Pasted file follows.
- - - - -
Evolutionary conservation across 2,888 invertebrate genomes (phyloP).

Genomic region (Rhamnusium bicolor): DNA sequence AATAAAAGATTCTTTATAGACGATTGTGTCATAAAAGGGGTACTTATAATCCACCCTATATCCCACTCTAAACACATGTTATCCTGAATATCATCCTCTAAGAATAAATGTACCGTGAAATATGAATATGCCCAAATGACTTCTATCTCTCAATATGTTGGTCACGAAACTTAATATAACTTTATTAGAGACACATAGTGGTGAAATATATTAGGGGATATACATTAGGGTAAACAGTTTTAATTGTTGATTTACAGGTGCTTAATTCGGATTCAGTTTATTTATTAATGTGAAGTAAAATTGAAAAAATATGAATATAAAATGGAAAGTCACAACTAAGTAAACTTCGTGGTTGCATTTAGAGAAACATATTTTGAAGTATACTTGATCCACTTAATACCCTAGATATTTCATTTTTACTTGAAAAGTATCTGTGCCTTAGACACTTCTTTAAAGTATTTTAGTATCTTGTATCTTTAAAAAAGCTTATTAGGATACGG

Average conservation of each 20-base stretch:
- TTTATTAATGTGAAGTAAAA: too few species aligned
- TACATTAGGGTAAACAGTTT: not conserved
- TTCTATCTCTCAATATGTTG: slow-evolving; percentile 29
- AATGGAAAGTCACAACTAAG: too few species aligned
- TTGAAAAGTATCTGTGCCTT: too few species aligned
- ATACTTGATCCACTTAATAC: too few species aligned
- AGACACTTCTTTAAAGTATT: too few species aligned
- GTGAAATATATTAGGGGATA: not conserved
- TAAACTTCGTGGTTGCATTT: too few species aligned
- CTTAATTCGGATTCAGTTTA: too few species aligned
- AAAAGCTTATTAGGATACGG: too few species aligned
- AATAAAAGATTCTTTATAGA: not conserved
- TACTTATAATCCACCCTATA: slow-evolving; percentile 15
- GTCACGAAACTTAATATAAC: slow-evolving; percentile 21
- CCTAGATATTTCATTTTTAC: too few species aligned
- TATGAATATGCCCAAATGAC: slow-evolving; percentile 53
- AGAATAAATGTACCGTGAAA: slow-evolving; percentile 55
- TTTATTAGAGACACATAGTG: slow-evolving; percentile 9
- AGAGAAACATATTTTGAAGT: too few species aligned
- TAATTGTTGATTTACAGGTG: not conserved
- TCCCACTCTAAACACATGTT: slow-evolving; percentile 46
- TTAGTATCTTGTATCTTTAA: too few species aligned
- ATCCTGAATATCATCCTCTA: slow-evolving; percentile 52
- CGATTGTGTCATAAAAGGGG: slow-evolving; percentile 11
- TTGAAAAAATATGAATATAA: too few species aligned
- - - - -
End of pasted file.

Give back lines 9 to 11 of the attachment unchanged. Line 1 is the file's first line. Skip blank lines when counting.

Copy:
- ATACTTGATCCACTTAATAC: too few species aligned
- AGACACTTCTTTAAAGTATT: too few species aligned
- GTGAAATATATTAGGGGATA: not conserved